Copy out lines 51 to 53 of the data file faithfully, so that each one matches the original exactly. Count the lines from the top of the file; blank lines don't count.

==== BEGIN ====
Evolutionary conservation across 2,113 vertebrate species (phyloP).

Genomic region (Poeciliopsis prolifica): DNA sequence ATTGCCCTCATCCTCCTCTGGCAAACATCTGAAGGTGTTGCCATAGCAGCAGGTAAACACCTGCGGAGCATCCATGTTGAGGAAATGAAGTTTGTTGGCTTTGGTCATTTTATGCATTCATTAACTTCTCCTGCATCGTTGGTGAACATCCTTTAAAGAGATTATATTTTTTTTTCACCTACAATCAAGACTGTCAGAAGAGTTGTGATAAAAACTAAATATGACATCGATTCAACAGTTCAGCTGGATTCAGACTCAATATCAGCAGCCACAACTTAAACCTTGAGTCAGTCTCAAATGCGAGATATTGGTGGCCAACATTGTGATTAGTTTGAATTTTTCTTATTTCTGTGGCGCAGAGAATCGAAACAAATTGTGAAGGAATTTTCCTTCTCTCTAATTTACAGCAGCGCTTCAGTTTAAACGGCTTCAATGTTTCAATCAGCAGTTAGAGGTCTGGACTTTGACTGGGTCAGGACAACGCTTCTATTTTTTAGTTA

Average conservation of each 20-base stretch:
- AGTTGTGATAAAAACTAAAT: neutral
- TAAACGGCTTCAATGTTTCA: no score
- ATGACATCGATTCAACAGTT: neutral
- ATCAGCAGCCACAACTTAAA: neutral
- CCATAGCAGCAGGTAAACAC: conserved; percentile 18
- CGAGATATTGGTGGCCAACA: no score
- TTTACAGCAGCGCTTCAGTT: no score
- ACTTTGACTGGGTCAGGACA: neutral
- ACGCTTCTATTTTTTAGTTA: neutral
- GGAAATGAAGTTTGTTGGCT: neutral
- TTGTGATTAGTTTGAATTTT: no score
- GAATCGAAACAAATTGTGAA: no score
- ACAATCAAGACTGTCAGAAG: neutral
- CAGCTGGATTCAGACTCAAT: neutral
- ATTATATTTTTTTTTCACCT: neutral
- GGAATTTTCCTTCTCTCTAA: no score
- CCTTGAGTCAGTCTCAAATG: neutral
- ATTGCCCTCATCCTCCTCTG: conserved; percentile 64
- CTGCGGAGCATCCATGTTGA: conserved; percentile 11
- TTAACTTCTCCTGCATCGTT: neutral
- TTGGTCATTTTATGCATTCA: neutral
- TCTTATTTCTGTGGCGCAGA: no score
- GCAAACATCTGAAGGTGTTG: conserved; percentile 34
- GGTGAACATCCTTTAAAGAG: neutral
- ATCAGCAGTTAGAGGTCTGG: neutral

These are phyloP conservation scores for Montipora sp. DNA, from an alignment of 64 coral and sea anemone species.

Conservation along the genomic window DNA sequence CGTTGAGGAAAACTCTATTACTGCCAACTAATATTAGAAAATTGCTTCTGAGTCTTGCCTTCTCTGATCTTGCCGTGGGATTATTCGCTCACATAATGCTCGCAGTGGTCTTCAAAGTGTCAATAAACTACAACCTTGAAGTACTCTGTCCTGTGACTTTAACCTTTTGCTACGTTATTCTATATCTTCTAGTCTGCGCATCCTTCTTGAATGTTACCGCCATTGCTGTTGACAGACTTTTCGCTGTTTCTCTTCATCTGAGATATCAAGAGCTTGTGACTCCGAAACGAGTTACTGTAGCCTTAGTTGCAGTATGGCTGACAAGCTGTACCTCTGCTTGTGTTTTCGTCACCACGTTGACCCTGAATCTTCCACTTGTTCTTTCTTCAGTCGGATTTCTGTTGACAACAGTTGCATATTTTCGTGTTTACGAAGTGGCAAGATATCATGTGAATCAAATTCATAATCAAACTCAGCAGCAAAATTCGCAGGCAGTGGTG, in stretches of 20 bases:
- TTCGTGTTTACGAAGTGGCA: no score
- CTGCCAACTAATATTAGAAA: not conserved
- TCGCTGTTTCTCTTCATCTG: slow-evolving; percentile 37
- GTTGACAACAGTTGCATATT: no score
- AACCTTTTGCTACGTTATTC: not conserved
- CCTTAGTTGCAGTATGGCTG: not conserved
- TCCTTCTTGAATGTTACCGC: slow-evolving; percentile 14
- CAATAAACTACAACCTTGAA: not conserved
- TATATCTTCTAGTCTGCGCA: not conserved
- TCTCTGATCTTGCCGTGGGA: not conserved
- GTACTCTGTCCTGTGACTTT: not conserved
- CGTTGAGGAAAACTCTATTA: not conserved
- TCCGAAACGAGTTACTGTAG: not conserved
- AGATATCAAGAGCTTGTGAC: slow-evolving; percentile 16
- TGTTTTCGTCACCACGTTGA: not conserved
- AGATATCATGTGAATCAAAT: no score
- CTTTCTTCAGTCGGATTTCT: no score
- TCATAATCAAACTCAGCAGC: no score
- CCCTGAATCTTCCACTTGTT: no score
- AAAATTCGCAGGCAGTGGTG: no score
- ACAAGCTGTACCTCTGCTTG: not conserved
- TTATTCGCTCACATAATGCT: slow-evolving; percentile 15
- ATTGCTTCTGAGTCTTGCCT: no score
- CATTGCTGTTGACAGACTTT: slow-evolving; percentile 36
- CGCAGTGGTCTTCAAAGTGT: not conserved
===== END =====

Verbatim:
- ACAAGCTGTACCTCTGCTTG: not conserved
- TTATTCGCTCACATAATGCT: slow-evolving; percentile 15
- ATTGCTTCTGAGTCTTGCCT: no score